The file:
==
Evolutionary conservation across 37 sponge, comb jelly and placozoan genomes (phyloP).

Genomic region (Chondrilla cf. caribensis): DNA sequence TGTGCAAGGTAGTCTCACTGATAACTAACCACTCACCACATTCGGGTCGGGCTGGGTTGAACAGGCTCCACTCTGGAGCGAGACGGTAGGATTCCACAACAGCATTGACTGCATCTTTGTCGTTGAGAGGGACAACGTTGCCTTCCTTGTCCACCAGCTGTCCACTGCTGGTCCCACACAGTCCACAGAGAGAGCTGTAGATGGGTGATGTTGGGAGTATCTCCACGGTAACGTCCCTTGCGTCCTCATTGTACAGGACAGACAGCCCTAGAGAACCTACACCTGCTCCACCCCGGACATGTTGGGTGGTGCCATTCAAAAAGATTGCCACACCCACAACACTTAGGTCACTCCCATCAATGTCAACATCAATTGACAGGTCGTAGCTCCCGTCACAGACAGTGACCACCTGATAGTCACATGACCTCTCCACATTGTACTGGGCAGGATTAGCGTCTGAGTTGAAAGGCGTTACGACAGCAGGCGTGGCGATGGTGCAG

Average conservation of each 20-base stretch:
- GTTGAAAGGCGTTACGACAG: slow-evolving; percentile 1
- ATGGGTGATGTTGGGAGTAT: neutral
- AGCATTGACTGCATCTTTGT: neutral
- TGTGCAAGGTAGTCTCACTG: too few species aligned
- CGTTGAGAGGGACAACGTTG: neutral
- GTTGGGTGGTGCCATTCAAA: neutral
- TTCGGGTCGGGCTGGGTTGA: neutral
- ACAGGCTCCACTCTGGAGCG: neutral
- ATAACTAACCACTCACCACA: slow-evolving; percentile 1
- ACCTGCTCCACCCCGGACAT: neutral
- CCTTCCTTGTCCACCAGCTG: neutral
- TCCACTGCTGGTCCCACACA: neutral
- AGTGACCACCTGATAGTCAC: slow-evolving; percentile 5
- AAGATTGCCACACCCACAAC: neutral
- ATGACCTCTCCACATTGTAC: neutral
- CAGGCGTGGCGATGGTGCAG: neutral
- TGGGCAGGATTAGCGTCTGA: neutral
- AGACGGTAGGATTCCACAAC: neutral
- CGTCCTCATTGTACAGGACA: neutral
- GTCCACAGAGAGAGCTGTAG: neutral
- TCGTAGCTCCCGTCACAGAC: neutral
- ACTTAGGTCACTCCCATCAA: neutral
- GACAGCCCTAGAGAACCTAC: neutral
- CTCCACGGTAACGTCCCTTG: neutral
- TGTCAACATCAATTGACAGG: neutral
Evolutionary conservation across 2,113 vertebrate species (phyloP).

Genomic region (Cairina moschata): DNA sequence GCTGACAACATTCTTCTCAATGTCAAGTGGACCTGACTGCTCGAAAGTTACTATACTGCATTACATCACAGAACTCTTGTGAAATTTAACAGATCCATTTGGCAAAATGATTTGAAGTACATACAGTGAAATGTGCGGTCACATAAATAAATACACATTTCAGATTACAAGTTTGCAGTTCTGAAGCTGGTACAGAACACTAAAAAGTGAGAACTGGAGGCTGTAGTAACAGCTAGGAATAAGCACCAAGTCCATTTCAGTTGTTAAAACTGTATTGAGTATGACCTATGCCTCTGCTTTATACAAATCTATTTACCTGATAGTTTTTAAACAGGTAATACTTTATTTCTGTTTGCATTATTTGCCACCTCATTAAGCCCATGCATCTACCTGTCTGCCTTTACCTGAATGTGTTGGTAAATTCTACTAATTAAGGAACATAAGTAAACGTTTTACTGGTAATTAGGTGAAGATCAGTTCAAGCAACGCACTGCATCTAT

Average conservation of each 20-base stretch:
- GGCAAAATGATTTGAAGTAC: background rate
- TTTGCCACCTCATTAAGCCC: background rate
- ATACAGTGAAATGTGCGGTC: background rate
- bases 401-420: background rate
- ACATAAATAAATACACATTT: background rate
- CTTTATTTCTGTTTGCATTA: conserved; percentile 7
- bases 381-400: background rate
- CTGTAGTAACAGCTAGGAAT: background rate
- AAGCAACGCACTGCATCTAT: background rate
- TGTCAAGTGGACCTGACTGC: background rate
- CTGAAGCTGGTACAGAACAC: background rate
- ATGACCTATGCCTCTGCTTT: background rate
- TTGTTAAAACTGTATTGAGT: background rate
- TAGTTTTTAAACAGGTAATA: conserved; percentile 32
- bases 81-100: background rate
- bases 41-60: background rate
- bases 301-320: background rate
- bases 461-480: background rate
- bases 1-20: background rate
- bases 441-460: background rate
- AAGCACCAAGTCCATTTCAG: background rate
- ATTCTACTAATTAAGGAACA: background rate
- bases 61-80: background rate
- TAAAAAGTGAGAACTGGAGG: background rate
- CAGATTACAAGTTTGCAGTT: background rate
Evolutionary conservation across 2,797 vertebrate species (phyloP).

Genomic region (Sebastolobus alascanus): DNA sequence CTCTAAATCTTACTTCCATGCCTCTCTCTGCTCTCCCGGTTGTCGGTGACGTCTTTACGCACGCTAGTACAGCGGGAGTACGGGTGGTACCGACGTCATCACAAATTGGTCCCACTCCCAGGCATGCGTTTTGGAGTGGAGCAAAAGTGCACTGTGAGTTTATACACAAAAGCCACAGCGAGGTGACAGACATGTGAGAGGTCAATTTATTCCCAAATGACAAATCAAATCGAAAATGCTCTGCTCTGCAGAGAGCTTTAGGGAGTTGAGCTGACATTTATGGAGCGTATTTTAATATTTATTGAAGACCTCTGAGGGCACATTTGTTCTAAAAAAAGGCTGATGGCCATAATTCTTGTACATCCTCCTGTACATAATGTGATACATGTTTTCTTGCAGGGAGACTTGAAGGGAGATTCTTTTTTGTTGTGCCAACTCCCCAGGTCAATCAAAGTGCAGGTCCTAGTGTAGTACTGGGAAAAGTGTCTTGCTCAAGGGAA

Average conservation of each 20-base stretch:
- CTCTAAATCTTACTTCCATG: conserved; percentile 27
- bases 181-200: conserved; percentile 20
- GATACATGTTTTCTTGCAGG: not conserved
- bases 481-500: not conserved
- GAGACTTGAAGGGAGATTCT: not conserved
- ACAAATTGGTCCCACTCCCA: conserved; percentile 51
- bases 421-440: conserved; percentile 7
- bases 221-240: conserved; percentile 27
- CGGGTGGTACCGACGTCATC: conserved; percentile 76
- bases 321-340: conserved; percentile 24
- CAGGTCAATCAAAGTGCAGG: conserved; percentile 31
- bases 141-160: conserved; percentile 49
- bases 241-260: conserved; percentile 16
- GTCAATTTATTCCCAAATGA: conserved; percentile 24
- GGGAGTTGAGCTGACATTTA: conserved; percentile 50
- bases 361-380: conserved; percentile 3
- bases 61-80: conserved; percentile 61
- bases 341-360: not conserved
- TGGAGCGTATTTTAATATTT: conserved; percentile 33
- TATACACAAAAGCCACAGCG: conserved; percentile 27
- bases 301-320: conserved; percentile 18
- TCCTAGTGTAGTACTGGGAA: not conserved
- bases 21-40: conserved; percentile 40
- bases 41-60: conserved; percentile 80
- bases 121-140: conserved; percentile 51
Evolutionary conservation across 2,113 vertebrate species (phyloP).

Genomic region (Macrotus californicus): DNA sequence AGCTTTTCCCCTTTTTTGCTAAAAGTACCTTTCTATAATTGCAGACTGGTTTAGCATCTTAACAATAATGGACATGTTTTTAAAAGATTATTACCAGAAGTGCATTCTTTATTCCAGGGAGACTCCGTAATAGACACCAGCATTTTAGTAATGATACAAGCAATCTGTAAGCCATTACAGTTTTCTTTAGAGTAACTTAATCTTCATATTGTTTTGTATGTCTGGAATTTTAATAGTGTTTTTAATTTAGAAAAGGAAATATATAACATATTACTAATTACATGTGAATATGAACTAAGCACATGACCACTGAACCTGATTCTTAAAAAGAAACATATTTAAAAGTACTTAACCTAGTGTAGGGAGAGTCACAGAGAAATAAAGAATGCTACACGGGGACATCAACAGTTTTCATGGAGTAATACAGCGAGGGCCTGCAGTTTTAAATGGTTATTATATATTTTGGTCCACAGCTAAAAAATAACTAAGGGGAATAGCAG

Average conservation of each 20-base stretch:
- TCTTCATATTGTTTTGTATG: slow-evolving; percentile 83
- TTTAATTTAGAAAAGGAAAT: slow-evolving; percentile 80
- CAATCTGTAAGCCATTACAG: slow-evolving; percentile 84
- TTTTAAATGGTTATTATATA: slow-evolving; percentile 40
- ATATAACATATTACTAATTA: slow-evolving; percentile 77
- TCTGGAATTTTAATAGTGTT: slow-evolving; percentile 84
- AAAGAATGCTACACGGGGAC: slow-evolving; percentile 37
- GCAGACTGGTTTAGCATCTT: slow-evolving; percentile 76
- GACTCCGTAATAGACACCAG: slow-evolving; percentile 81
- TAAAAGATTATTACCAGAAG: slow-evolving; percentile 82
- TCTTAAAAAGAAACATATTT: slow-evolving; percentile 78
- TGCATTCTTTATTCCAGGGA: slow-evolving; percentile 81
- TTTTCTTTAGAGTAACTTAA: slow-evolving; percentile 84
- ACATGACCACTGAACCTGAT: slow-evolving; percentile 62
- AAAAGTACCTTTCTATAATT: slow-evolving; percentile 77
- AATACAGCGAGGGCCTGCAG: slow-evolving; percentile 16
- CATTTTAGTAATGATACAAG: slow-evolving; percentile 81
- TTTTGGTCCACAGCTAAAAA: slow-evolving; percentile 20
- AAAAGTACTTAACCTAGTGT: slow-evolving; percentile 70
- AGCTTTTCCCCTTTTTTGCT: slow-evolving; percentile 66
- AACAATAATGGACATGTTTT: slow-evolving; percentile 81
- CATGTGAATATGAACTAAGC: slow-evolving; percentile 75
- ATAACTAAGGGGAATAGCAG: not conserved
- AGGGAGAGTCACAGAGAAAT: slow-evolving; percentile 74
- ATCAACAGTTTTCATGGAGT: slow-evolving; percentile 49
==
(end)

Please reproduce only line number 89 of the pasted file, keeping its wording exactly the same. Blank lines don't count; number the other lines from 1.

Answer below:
- TTTAATTTAGAAAAGGAAAT: slow-evolving; percentile 80